A plot in Paris in September, involving four women aged between 19 and 39, received significant media coverage. The cell, organised by a known Isis militant in France, was the first to be entirely female. Two of the women had been listed as potential security risks by French intelligence agencies after attempting to reach Syria to join Isis. A third was recently married to a militant shot dead by police on the outskirts of Paris in June, after he stabbed two police officials to death at their home.

If at first it appeared that women were confined to family and domestic chores by the terrorist organisation, it must be noted that this view is now completely outdated, Franois Molins, a French prosecutor, told reporters after the four were arrested.

But a series of other plots around the world, which involve women playing combat roles, received less attention. In August, Isis was reported to have deployed at least one female suicide bomber in Libya, while last month 10 alleged female attackers were arrested in Morocco. All were in their teens, had sworn allegiance to Isis, and were in possession of bomb-making material, officials said.

The women, believed to have been planning a series of suicide attacks, got in touch with [Isis] elements via the internet and were brainwashed into committing destructive acts targeting tourist sites in particular, said Abdelhak Khiame, who leads Moroccos Central Bureau of Judicial Investigations.

This is the first time we have found a terrorist cell that was entirely composed of women. Terrorists are focusing [recruitment] efforts on minors who are female. That is very worrying for all of us. Its an alarm bell, Khiame said.

Women have long played a role in Islamic militancy, and have been deployed in frontline positions before. Palestinian groups have used women suicide attackers. So, too, have organisations in central Asia and the Caucasus. However, senior commanders of al-Qaida, the extremist group responsible for the 9/11 attacks, has consistently made clear its opposition to women taking part in combat activities, insisting that they should support male mujahideen and the broader struggle, rather than physically take up arms themselves.

The ruling has not always been obeyed. Al-Qaidas own affiliate in Iraq deployed a female suicide bomber in 2005 to attack a hotel in Amman, Jordan. The decision prompted much criticism within extremist circles.

Isis, which shares broad ideological objectives with al-Qaida but differs dramatically over strategy and tactics, initially restricted the many thousands of female volunteers it attracted from Europe and the Islamic world to support activities. Thus far, Isis has stifled the role of women in the caliphate by limiting them to the house, ensuring they raise the next generation of jihadi militants and provide for their husbands, said Rachel Bryson, of the Centre on Religion and Geopolitics in London.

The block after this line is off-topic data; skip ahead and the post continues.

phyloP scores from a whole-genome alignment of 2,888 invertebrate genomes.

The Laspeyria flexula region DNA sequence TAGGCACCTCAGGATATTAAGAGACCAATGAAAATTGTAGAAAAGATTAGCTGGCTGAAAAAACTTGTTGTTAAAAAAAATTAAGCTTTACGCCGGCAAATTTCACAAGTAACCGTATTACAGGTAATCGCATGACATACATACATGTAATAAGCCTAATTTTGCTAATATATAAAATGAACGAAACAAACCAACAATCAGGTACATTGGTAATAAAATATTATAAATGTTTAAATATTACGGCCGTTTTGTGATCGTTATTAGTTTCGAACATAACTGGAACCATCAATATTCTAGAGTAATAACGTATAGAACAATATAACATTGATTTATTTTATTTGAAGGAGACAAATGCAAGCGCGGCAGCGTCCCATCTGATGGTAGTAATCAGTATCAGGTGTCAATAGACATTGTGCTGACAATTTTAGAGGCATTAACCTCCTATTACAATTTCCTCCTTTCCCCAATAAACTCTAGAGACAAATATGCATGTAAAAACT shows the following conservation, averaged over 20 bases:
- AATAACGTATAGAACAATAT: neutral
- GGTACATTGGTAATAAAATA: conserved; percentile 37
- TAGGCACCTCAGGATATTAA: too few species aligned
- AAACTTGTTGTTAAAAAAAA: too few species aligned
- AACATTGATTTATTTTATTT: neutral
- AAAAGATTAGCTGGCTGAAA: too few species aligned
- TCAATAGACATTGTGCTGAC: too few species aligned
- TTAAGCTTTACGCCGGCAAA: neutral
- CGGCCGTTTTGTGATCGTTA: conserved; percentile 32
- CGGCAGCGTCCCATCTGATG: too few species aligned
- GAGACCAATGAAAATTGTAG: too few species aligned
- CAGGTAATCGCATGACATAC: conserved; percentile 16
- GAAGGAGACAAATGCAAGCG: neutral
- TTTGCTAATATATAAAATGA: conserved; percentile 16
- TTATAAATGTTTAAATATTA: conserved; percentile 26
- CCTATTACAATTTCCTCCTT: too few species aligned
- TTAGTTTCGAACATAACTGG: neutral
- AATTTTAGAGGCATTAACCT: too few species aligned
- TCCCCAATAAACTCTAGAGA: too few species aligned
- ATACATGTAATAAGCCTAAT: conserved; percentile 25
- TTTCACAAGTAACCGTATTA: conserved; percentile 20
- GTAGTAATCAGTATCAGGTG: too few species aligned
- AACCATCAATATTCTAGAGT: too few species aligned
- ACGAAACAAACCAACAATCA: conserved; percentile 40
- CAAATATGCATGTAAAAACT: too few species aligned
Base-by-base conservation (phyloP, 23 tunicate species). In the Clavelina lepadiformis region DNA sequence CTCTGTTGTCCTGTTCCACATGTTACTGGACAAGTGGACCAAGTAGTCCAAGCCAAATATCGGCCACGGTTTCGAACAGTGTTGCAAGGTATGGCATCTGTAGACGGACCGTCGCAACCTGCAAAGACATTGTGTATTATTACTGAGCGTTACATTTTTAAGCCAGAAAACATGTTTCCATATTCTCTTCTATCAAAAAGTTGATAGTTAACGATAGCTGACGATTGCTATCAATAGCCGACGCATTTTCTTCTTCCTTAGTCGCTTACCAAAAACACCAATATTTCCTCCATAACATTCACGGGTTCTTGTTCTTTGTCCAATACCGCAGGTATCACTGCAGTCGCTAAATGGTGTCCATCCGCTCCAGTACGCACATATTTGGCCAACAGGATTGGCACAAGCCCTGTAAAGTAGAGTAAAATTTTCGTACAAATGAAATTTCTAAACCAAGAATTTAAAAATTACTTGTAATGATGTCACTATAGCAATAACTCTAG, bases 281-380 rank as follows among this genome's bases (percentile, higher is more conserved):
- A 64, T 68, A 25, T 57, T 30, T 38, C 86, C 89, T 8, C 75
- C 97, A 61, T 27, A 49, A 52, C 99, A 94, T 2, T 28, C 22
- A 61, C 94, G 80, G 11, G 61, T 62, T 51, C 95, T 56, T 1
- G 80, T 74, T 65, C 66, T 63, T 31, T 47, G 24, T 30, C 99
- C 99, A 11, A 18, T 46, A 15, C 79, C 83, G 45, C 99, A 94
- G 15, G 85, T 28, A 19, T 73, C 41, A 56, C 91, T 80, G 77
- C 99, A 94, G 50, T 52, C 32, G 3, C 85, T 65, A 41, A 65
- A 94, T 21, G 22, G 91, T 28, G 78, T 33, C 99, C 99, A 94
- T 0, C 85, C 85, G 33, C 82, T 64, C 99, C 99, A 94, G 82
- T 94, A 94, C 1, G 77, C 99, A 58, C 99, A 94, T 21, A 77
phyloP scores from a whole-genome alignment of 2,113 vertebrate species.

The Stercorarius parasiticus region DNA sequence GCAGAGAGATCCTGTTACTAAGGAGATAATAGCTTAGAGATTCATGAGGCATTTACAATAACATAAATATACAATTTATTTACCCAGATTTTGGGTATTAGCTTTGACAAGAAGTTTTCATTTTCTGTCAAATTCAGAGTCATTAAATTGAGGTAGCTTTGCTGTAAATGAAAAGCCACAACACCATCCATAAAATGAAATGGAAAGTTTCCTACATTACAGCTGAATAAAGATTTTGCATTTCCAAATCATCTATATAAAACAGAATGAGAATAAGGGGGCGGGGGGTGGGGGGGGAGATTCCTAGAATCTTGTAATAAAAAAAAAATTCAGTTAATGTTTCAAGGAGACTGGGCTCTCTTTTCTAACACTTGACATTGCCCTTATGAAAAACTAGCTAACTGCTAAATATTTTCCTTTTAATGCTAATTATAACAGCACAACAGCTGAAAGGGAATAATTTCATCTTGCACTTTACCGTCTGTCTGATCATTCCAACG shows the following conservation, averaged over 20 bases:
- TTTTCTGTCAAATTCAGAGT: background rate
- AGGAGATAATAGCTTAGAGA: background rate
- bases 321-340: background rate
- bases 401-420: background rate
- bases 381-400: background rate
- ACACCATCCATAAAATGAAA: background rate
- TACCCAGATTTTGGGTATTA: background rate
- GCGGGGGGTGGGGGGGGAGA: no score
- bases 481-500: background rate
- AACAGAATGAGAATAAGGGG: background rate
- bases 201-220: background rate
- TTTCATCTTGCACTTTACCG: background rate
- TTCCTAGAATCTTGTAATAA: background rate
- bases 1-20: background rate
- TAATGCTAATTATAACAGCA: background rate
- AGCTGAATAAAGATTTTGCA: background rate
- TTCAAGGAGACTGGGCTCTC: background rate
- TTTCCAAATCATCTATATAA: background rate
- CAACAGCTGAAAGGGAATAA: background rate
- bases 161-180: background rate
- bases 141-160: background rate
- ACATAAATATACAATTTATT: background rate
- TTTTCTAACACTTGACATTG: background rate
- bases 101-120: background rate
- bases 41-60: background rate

There have been some exceptions: female lone wolf attackers who attacked without official sanction from the group, and one major affiliate Boko Haram in west Africa which has systematically used young women as suicide attackers.

The recent change would suggest the group is starting to heavily feel the pressure from the action taken against it, Bryson said.

In recent months, Isis has lost significant ground in Libya, and its core territory in Iraq and Syria is now threatened. Offensives are now under way against the cities of Raqqa, the provincial centre in Syria seen as the headquarters of the group, and Mosul, the biggest single urban centre under Isis control and the seat of the caliphate declared by its leader, Abu Bakr al-Baghdadi, more than two years ago.

As important as the loss of territory is the diminishing population under Isis authority. Although some revenue is earned from oil and other resources, most funds are raised through taxation of individuals, communities and businesses.

Analysts are split over the impact of military defeat on Isis. Some believe the organisation will be able to continue to attract support because of its past record of victories, with volunteers taking the view that it needs help now more than ever. Other experts believe that the appeal of Isis will be seriously weakened.

Bryson said: As [Isis] and others start to lose more ground, their pool of recruits will grow smaller, meaning that theyll need more women to take up combat roles. Furthermore, Isis knows that the death of a woman evokes a larger response worldwide than that of a man, and for Isiss PR machine increasing the groups media platform is an attractive prospect.

Read more: https://www.theguardian.com/world/2016/nov/12/isis-women-frontline-suicide-bombers